The Shadow of the Yogi

Psychologist: “Oh shiny yogi!! Your own bliss prevents you from ever seeing your shadow! But some of us can see it quite easily.”

Yogi: “Why are you scientists and mytho/poetics hanging around in the muck when the light is so exciting, and feels so good?! I know! It’s because you have no way of getting out of the muck!”

I got a degree in Counseling Psychology but wrote my thesis on yoga for this reason: it seemed psychotherapy worked quite well for relationships but I noticed a gap in effectiveness around actually helping individuals transform themselves. Indeed, the field of psychology seems to rely more and more heavily on pharmaceuticals to help in that regard, a treatment that directly changes one’s chemistry, instead of just using the talking cure. People in trouble need strong stuff it would appear, and drugs can be dosed up as strong as one could want. But as I was practicing ashtanga, especially the backbends, I noticed that this was strong stuff, was altering my chemistry, blowing junk out,  far superior to any drug I’ve ever taken. Of course, in the short-term, it doesn’t appear as easy as drugs…

But the undoubted challenge that Western Psychology has to offer yoga is that of the shadow, and shadow work. I’ve been belaboring the point lately that yoga in the West does not feel all that mature, that it’s often like a bunch of bees (save the bees!) chasing after some special buzz, it’s all tied in with the celebrity paradigm (high flying characters with raging shadows and egos, highly disinclined to look at either), or popularity contests, it becomes a haven for behavior that wouldn’t last a minute in psychology circles (including verbal abusiveness). Not that psychotherapists are perfect,  far from it, but they’ve got a leg up on us in this regard: part of their game is supposedly a willingness to face the shadow.

Easy indicator of a New Age flake: as soon as the going gets challenging on the “self-improvement” quest, an easier or different path is sought, i.e.: one who is allergic to looking at his own shadow. “This hurts and is unpleasant, God must be wanting me to do something different.” Why? Because the shadow is not always such a nice thing to look at. And for yoga to exit the shallow realms of  sweaty workout with the tunes cranked, or the novelty spiritual item, and actually take root as a possible and durable path to self-realization within Western culture, it needs to go through a winnowing, and a trial of the shadow, and survive.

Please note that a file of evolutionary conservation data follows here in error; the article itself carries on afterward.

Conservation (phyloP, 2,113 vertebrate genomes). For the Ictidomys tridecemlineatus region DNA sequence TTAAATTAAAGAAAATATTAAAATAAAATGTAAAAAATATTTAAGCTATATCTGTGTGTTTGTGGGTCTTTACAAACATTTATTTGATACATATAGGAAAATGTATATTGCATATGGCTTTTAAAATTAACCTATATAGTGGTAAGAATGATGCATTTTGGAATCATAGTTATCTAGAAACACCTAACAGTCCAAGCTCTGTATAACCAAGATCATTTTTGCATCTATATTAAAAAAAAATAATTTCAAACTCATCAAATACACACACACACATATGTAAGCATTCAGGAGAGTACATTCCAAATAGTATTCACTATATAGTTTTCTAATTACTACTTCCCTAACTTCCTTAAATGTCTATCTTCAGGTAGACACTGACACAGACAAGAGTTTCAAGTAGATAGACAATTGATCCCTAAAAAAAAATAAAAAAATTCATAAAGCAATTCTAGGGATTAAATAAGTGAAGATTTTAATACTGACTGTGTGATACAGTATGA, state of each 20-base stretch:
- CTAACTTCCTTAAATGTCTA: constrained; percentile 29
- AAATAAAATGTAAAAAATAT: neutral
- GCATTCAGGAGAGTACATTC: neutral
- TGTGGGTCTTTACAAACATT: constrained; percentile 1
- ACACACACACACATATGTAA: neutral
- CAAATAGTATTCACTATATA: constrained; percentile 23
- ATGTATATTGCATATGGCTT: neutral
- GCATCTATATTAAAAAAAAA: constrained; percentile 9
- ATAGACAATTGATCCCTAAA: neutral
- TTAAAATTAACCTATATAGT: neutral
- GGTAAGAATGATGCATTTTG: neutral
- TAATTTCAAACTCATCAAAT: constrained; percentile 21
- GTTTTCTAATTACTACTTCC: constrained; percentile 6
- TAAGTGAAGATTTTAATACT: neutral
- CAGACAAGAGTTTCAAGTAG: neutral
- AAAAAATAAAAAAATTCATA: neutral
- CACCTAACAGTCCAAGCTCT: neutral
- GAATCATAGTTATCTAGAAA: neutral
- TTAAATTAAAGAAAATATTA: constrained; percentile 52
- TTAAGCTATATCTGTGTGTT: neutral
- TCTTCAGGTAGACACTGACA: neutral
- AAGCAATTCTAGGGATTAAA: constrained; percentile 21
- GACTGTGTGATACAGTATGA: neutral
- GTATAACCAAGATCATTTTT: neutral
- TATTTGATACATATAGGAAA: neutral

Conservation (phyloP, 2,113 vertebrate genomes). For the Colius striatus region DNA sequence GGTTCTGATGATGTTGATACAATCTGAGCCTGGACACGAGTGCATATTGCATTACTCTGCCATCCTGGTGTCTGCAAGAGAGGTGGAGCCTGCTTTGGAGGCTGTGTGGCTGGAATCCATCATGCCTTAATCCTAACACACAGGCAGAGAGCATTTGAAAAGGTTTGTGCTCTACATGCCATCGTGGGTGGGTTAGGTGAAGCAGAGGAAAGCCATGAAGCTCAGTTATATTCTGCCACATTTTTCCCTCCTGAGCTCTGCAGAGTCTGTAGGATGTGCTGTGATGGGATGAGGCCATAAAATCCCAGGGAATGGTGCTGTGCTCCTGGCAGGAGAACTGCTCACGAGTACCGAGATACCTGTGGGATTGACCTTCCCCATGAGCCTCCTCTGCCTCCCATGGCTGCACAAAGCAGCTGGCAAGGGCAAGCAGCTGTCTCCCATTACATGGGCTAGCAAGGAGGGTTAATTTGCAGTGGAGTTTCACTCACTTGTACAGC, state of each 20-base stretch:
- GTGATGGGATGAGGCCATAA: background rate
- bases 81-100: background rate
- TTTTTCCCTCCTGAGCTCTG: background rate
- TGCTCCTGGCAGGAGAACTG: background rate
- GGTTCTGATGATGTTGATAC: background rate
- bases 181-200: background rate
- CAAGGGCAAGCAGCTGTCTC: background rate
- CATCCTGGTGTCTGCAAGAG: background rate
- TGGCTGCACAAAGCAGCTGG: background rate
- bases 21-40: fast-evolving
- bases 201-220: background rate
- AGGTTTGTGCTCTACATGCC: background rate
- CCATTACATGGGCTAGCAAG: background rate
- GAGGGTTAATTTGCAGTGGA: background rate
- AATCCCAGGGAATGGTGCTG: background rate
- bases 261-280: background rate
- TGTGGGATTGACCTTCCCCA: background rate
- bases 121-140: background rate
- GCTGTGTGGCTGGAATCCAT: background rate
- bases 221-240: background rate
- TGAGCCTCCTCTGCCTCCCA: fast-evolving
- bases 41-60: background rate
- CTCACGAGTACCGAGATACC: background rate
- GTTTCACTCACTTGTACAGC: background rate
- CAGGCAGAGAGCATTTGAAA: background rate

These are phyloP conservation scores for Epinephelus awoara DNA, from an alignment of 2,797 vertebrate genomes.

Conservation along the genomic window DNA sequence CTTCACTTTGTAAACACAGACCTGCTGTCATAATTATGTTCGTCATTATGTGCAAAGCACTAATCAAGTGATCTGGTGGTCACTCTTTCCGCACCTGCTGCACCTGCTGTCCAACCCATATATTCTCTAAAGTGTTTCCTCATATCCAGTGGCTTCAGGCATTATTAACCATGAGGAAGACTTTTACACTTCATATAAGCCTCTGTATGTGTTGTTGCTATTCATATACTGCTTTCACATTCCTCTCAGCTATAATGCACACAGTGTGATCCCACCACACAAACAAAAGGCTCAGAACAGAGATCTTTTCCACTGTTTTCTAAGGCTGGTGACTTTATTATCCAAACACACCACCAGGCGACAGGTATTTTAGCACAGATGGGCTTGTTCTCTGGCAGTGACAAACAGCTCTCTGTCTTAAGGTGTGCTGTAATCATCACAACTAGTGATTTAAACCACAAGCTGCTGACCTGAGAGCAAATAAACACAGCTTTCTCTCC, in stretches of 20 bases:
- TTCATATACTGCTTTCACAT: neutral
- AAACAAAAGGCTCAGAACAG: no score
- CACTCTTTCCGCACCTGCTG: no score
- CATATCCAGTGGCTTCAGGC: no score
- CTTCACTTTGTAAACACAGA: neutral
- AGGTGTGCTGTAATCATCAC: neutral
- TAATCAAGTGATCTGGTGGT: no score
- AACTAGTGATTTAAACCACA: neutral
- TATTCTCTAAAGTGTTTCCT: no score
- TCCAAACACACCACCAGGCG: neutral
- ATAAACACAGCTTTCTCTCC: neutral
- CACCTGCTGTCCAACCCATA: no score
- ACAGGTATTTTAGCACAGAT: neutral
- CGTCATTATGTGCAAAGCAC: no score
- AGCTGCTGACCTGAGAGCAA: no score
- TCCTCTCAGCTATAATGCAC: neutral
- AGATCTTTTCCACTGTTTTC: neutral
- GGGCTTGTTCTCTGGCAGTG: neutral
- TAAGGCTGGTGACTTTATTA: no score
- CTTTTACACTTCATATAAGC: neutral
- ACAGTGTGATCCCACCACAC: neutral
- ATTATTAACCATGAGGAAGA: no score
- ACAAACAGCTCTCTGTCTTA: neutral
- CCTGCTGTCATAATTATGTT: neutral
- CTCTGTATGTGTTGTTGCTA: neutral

Much of this flighty approach to spirituality can be seen as a wholesale swallowing of the media culture’s promise of unending delights surrounded by beautiful people, a topic well covered by George Leonard in his book Mastery. Leonard cautions that any actual mastery path will hit what he calls the plateau. The plateau is where much of the student’s development will actually happen, quietly, behind the scenes, and where  unending delights and beautiful people may become scarce.   There has also been a confusion of celebrity with guru. Celebrities often get highly rewarded with massive attention for immature behavior;  it is built into that system to never need to mature as a person; in fact, a celebrity matures at her own hazard. And contemporary Western culture is beyond gaa-gaa for famous people, notice how much importance people place on a simple celebrity sighting, as if they were Gods who could confer a massive blessing and seeing them is a mega-darshan.

Yoga Journal has propagated this in the yoga world, with their elite stable of special photo-op teachers who have at times dominated their pages to a ludicrous degree. The divergence between actual creative power and celebrity has always been quite wide and in yoga it amounts to the difference between those who have slowly cultivated a special kind of presence and those who have had the spotlight placed upon them with little connection to yogic capacity. The sad part is that Yoga Journal was a fairly interesting magazine, when for example Rick Fields (author of “Fuck You Cancer!”) was the editor, over ten years ago. Rick’s dead now (of cancer), and the magazine has migrated towards Cosmopolitan with a green bent, which admittedly serves an important role out there in the mainstream media; it’s slickification is unfortunately what  got it onto the big stage. (Admittedly, when compared to other magazines that have made it to the grocery store check-out line, Yoga Journal seems positive and spiritual).

A widely accepted critique of our current society is that of Flatland, (a subject in which I’ve found Ken Wilber to be helpful.) This is entirely apart from celebrity-addicted shallow culture, but rather a lamenting of the lack of value that is allowed in materialistic discourse, which in this setting translates to: there can be nobody who has a higher state of consciousness than you, and the idea of spiritual depth is a dangerous elitist illusion. So, one who has steeped herself in alchemical yogic processes over the period of a long life has nothing to offer of value. And in turn, without depth we get narcissism and nihilism: there is no depth or such a thing as spiritual development, so the only thing left is to  find the instrumental means to storm the gates of popularity, celebrity, power, materialistic knowledge and wealth, to ease my pain and gratify my own ego.